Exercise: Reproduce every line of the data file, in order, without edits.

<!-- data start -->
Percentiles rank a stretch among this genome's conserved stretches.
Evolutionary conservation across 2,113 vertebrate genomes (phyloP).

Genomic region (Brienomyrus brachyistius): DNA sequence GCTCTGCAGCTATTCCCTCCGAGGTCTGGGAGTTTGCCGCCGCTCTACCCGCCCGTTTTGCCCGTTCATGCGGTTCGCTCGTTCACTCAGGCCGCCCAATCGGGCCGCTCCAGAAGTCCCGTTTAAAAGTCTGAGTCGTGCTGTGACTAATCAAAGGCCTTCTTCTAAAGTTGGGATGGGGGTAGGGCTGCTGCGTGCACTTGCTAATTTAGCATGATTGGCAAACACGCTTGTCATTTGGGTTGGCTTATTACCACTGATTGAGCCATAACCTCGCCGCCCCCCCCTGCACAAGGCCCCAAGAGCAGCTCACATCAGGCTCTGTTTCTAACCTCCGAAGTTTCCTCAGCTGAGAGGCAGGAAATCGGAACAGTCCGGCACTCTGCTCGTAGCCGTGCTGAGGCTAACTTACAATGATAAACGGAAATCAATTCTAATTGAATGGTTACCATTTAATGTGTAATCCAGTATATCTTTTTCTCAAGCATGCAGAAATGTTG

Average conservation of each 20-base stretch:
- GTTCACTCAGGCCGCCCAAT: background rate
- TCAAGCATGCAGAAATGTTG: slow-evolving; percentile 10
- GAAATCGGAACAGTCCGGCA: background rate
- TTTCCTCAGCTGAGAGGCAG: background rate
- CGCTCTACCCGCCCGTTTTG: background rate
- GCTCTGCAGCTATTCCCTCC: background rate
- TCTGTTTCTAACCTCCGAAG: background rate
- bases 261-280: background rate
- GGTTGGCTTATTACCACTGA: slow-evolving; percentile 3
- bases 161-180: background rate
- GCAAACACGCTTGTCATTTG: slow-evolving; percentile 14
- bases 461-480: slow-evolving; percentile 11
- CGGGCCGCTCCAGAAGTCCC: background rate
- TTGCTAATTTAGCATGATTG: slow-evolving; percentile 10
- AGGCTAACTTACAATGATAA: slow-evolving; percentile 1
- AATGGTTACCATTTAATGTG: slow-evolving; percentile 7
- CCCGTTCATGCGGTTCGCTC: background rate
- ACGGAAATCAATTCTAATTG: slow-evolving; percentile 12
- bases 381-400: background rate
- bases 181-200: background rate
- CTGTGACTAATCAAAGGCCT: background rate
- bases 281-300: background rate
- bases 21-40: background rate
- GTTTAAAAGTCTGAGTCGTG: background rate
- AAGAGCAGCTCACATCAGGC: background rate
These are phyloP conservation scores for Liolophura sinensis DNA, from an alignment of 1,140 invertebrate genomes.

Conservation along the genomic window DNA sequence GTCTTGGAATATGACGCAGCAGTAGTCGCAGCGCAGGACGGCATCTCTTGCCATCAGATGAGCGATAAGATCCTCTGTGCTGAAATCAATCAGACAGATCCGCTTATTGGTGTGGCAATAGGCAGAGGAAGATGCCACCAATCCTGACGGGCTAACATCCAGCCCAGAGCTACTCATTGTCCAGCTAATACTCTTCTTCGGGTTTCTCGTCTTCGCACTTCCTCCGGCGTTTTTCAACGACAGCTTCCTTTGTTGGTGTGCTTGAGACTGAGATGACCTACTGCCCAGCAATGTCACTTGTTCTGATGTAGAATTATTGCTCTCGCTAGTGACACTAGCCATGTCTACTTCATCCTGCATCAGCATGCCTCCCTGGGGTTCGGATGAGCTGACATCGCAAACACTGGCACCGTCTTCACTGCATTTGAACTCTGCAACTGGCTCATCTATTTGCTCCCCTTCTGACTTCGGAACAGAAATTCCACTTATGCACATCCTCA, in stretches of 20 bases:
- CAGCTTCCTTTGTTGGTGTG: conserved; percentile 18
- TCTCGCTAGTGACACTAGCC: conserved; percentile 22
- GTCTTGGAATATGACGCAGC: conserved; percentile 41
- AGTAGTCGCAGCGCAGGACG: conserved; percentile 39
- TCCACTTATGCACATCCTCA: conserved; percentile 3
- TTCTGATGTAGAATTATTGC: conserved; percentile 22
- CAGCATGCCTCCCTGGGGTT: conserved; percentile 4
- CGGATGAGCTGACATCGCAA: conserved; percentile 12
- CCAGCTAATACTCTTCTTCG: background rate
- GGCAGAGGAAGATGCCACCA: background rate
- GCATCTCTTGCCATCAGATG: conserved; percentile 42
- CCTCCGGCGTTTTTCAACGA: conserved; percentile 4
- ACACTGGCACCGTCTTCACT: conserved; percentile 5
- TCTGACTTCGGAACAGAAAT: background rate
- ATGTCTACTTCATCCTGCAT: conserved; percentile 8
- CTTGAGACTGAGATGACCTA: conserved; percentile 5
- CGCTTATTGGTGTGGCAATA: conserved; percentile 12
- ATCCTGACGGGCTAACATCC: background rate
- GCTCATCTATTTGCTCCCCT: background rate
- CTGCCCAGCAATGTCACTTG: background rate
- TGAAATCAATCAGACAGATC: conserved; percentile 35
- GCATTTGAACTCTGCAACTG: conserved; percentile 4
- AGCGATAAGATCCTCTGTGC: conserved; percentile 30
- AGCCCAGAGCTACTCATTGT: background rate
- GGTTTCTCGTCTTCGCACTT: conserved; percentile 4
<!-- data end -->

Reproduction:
Percentiles rank a stretch among this genome's conserved stretches.
Evolutionary conservation across 2,113 vertebrate genomes (phyloP).

Genomic region (Brienomyrus brachyistius): DNA sequence GCTCTGCAGCTATTCCCTCCGAGGTCTGGGAGTTTGCCGCCGCTCTACCCGCCCGTTTTGCCCGTTCATGCGGTTCGCTCGTTCACTCAGGCCGCCCAATCGGGCCGCTCCAGAAGTCCCGTTTAAAAGTCTGAGTCGTGCTGTGACTAATCAAAGGCCTTCTTCTAAAGTTGGGATGGGGGTAGGGCTGCTGCGTGCACTTGCTAATTTAGCATGATTGGCAAACACGCTTGTCATTTGGGTTGGCTTATTACCACTGATTGAGCCATAACCTCGCCGCCCCCCCCTGCACAAGGCCCCAAGAGCAGCTCACATCAGGCTCTGTTTCTAACCTCCGAAGTTTCCTCAGCTGAGAGGCAGGAAATCGGAACAGTCCGGCACTCTGCTCGTAGCCGTGCTGAGGCTAACTTACAATGATAAACGGAAATCAATTCTAATTGAATGGTTACCATTTAATGTGTAATCCAGTATATCTTTTTCTCAAGCATGCAGAAATGTTG

Average conservation of each 20-base stretch:
- GTTCACTCAGGCCGCCCAAT: background rate
- TCAAGCATGCAGAAATGTTG: slow-evolving; percentile 10
- GAAATCGGAACAGTCCGGCA: background rate
- TTTCCTCAGCTGAGAGGCAG: background rate
- CGCTCTACCCGCCCGTTTTG: background rate
- GCTCTGCAGCTATTCCCTCC: background rate
- TCTGTTTCTAACCTCCGAAG: background rate
- bases 261-280: background rate
- GGTTGGCTTATTACCACTGA: slow-evolving; percentile 3
- bases 161-180: background rate
- GCAAACACGCTTGTCATTTG: slow-evolving; percentile 14
- bases 461-480: slow-evolving; percentile 11
- CGGGCCGCTCCAGAAGTCCC: background rate
- TTGCTAATTTAGCATGATTG: slow-evolving; percentile 10
- AGGCTAACTTACAATGATAA: slow-evolving; percentile 1
- AATGGTTACCATTTAATGTG: slow-evolving; percentile 7
- CCCGTTCATGCGGTTCGCTC: background rate
- ACGGAAATCAATTCTAATTG: slow-evolving; percentile 12
- bases 381-400: background rate
- bases 181-200: background rate
- CTGTGACTAATCAAAGGCCT: background rate
- bases 281-300: background rate
- bases 21-40: background rate
- GTTTAAAAGTCTGAGTCGTG: background rate
- AAGAGCAGCTCACATCAGGC: background rate
These are phyloP conservation scores for Liolophura sinensis DNA, from an alignment of 1,140 invertebrate genomes.

Conservation along the genomic window DNA sequence GTCTTGGAATATGACGCAGCAGTAGTCGCAGCGCAGGACGGCATCTCTTGCCATCAGATGAGCGATAAGATCCTCTGTGCTGAAATCAATCAGACAGATCCGCTTATTGGTGTGGCAATAGGCAGAGGAAGATGCCACCAATCCTGACGGGCTAACATCCAGCCCAGAGCTACTCATTGTCCAGCTAATACTCTTCTTCGGGTTTCTCGTCTTCGCACTTCCTCCGGCGTTTTTCAACGACAGCTTCCTTTGTTGGTGTGCTTGAGACTGAGATGACCTACTGCCCAGCAATGTCACTTGTTCTGATGTAGAATTATTGCTCTCGCTAGTGACACTAGCCATGTCTACTTCATCCTGCATCAGCATGCCTCCCTGGGGTTCGGATGAGCTGACATCGCAAACACTGGCACCGTCTTCACTGCATTTGAACTCTGCAACTGGCTCATCTATTTGCTCCCCTTCTGACTTCGGAACAGAAATTCCACTTATGCACATCCTCA, in stretches of 20 bases:
- CAGCTTCCTTTGTTGGTGTG: conserved; percentile 18
- TCTCGCTAGTGACACTAGCC: conserved; percentile 22
- GTCTTGGAATATGACGCAGC: conserved; percentile 41
- AGTAGTCGCAGCGCAGGACG: conserved; percentile 39
- TCCACTTATGCACATCCTCA: conserved; percentile 3
- TTCTGATGTAGAATTATTGC: conserved; percentile 22
- CAGCATGCCTCCCTGGGGTT: conserved; percentile 4
- CGGATGAGCTGACATCGCAA: conserved; percentile 12
- CCAGCTAATACTCTTCTTCG: background rate
- GGCAGAGGAAGATGCCACCA: background rate
- GCATCTCTTGCCATCAGATG: conserved; percentile 42
- CCTCCGGCGTTTTTCAACGA: conserved; percentile 4
- ACACTGGCACCGTCTTCACT: conserved; percentile 5
- TCTGACTTCGGAACAGAAAT: background rate
- ATGTCTACTTCATCCTGCAT: conserved; percentile 8
- CTTGAGACTGAGATGACCTA: conserved; percentile 5
- CGCTTATTGGTGTGGCAATA: conserved; percentile 12
- ATCCTGACGGGCTAACATCC: background rate
- GCTCATCTATTTGCTCCCCT: background rate
- CTGCCCAGCAATGTCACTTG: background rate
- TGAAATCAATCAGACAGATC: conserved; percentile 35
- GCATTTGAACTCTGCAACTG: conserved; percentile 4
- AGCGATAAGATCCTCTGTGC: conserved; percentile 30
- AGCCCAGAGCTACTCATTGT: background rate
- GGTTTCTCGTCTTCGCACTT: conserved; percentile 4